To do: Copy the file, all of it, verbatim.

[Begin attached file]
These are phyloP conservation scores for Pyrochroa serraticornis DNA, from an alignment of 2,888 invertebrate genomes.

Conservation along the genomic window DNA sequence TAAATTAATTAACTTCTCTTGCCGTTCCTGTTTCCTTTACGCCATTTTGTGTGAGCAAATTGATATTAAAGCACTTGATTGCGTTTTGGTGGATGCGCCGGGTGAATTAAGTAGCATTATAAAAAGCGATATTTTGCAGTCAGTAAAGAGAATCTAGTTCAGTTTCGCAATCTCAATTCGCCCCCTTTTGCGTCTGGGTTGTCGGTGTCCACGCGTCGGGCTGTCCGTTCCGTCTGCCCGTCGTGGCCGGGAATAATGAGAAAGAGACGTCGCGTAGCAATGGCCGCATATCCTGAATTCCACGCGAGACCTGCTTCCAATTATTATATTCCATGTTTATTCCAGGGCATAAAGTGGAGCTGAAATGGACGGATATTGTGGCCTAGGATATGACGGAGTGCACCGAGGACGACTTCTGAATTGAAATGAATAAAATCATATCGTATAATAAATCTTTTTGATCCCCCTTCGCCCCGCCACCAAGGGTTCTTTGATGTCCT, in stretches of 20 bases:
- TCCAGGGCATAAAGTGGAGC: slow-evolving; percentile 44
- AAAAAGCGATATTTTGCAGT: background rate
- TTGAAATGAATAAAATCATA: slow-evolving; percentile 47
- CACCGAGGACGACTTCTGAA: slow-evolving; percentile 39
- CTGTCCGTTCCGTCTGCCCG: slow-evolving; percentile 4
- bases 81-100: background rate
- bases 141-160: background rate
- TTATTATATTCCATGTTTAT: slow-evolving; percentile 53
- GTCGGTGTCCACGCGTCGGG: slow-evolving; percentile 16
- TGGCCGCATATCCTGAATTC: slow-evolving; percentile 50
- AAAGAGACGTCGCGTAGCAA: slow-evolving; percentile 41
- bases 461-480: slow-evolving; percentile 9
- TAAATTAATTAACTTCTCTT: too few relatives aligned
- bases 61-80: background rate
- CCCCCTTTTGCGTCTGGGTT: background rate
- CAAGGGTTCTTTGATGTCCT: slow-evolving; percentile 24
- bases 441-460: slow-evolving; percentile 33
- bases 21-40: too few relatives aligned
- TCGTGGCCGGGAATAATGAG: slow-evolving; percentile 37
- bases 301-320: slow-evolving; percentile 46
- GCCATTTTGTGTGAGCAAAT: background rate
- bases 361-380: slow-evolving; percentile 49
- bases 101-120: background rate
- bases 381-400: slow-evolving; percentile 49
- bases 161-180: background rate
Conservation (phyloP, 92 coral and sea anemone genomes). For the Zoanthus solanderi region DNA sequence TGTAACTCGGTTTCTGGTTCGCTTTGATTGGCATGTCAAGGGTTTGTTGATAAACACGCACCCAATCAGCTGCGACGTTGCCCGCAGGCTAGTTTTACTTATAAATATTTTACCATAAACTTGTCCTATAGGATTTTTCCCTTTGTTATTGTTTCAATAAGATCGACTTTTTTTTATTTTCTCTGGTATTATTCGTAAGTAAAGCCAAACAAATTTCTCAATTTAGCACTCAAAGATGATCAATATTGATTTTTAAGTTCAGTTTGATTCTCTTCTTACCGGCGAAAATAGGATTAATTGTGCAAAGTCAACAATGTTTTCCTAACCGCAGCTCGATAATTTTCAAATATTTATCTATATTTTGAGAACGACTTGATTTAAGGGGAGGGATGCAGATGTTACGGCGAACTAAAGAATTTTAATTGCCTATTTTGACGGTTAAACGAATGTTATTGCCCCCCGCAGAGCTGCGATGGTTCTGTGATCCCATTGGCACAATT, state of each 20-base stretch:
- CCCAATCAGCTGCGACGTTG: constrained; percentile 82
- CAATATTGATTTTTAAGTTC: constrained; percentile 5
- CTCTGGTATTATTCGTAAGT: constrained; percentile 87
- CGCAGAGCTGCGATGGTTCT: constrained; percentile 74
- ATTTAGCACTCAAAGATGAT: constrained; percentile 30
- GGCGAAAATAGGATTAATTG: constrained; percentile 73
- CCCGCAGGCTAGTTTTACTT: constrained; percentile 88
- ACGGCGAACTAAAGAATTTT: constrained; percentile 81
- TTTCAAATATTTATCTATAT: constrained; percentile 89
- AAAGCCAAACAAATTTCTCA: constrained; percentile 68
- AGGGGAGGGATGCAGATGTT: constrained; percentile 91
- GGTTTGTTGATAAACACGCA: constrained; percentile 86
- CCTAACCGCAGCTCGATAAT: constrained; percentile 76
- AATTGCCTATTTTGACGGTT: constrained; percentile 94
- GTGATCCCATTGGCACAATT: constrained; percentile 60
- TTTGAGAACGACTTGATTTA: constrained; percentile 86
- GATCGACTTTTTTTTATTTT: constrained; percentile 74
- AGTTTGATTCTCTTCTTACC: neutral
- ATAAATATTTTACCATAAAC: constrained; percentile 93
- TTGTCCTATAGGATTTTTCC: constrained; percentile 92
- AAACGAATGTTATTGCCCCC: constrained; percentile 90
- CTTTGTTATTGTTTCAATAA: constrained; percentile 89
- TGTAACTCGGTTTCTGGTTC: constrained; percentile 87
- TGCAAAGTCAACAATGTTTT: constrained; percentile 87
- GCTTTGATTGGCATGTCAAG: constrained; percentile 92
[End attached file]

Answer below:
These are phyloP conservation scores for Pyrochroa serraticornis DNA, from an alignment of 2,888 invertebrate genomes.

Conservation along the genomic window DNA sequence TAAATTAATTAACTTCTCTTGCCGTTCCTGTTTCCTTTACGCCATTTTGTGTGAGCAAATTGATATTAAAGCACTTGATTGCGTTTTGGTGGATGCGCCGGGTGAATTAAGTAGCATTATAAAAAGCGATATTTTGCAGTCAGTAAAGAGAATCTAGTTCAGTTTCGCAATCTCAATTCGCCCCCTTTTGCGTCTGGGTTGTCGGTGTCCACGCGTCGGGCTGTCCGTTCCGTCTGCCCGTCGTGGCCGGGAATAATGAGAAAGAGACGTCGCGTAGCAATGGCCGCATATCCTGAATTCCACGCGAGACCTGCTTCCAATTATTATATTCCATGTTTATTCCAGGGCATAAAGTGGAGCTGAAATGGACGGATATTGTGGCCTAGGATATGACGGAGTGCACCGAGGACGACTTCTGAATTGAAATGAATAAAATCATATCGTATAATAAATCTTTTTGATCCCCCTTCGCCCCGCCACCAAGGGTTCTTTGATGTCCT, in stretches of 20 bases:
- TCCAGGGCATAAAGTGGAGC: slow-evolving; percentile 44
- AAAAAGCGATATTTTGCAGT: background rate
- TTGAAATGAATAAAATCATA: slow-evolving; percentile 47
- CACCGAGGACGACTTCTGAA: slow-evolving; percentile 39
- CTGTCCGTTCCGTCTGCCCG: slow-evolving; percentile 4
- bases 81-100: background rate
- bases 141-160: background rate
- TTATTATATTCCATGTTTAT: slow-evolving; percentile 53
- GTCGGTGTCCACGCGTCGGG: slow-evolving; percentile 16
- TGGCCGCATATCCTGAATTC: slow-evolving; percentile 50
- AAAGAGACGTCGCGTAGCAA: slow-evolving; percentile 41
- bases 461-480: slow-evolving; percentile 9
- TAAATTAATTAACTTCTCTT: too few relatives aligned
- bases 61-80: background rate
- CCCCCTTTTGCGTCTGGGTT: background rate
- CAAGGGTTCTTTGATGTCCT: slow-evolving; percentile 24
- bases 441-460: slow-evolving; percentile 33
- bases 21-40: too few relatives aligned
- TCGTGGCCGGGAATAATGAG: slow-evolving; percentile 37
- bases 301-320: slow-evolving; percentile 46
- GCCATTTTGTGTGAGCAAAT: background rate
- bases 361-380: slow-evolving; percentile 49
- bases 101-120: background rate
- bases 381-400: slow-evolving; percentile 49
- bases 161-180: background rate
Conservation (phyloP, 92 coral and sea anemone genomes). For the Zoanthus solanderi region DNA sequence TGTAACTCGGTTTCTGGTTCGCTTTGATTGGCATGTCAAGGGTTTGTTGATAAACACGCACCCAATCAGCTGCGACGTTGCCCGCAGGCTAGTTTTACTTATAAATATTTTACCATAAACTTGTCCTATAGGATTTTTCCCTTTGTTATTGTTTCAATAAGATCGACTTTTTTTTATTTTCTCTGGTATTATTCGTAAGTAAAGCCAAACAAATTTCTCAATTTAGCACTCAAAGATGATCAATATTGATTTTTAAGTTCAGTTTGATTCTCTTCTTACCGGCGAAAATAGGATTAATTGTGCAAAGTCAACAATGTTTTCCTAACCGCAGCTCGATAATTTTCAAATATTTATCTATATTTTGAGAACGACTTGATTTAAGGGGAGGGATGCAGATGTTACGGCGAACTAAAGAATTTTAATTGCCTATTTTGACGGTTAAACGAATGTTATTGCCCCCCGCAGAGCTGCGATGGTTCTGTGATCCCATTGGCACAATT, state of each 20-base stretch:
- CCCAATCAGCTGCGACGTTG: constrained; percentile 82
- CAATATTGATTTTTAAGTTC: constrained; percentile 5
- CTCTGGTATTATTCGTAAGT: constrained; percentile 87
- CGCAGAGCTGCGATGGTTCT: constrained; percentile 74
- ATTTAGCACTCAAAGATGAT: constrained; percentile 30
- GGCGAAAATAGGATTAATTG: constrained; percentile 73
- CCCGCAGGCTAGTTTTACTT: constrained; percentile 88
- ACGGCGAACTAAAGAATTTT: constrained; percentile 81
- TTTCAAATATTTATCTATAT: constrained; percentile 89
- AAAGCCAAACAAATTTCTCA: constrained; percentile 68
- AGGGGAGGGATGCAGATGTT: constrained; percentile 91
- GGTTTGTTGATAAACACGCA: constrained; percentile 86
- CCTAACCGCAGCTCGATAAT: constrained; percentile 76
- AATTGCCTATTTTGACGGTT: constrained; percentile 94
- GTGATCCCATTGGCACAATT: constrained; percentile 60
- TTTGAGAACGACTTGATTTA: constrained; percentile 86
- GATCGACTTTTTTTTATTTT: constrained; percentile 74
- AGTTTGATTCTCTTCTTACC: neutral
- ATAAATATTTTACCATAAAC: constrained; percentile 93
- TTGTCCTATAGGATTTTTCC: constrained; percentile 92
- AAACGAATGTTATTGCCCCC: constrained; percentile 90
- CTTTGTTATTGTTTCAATAA: constrained; percentile 89
- TGTAACTCGGTTTCTGGTTC: constrained; percentile 87
- TGCAAAGTCAACAATGTTTT: constrained; percentile 87
- GCTTTGATTGGCATGTCAAG: constrained; percentile 92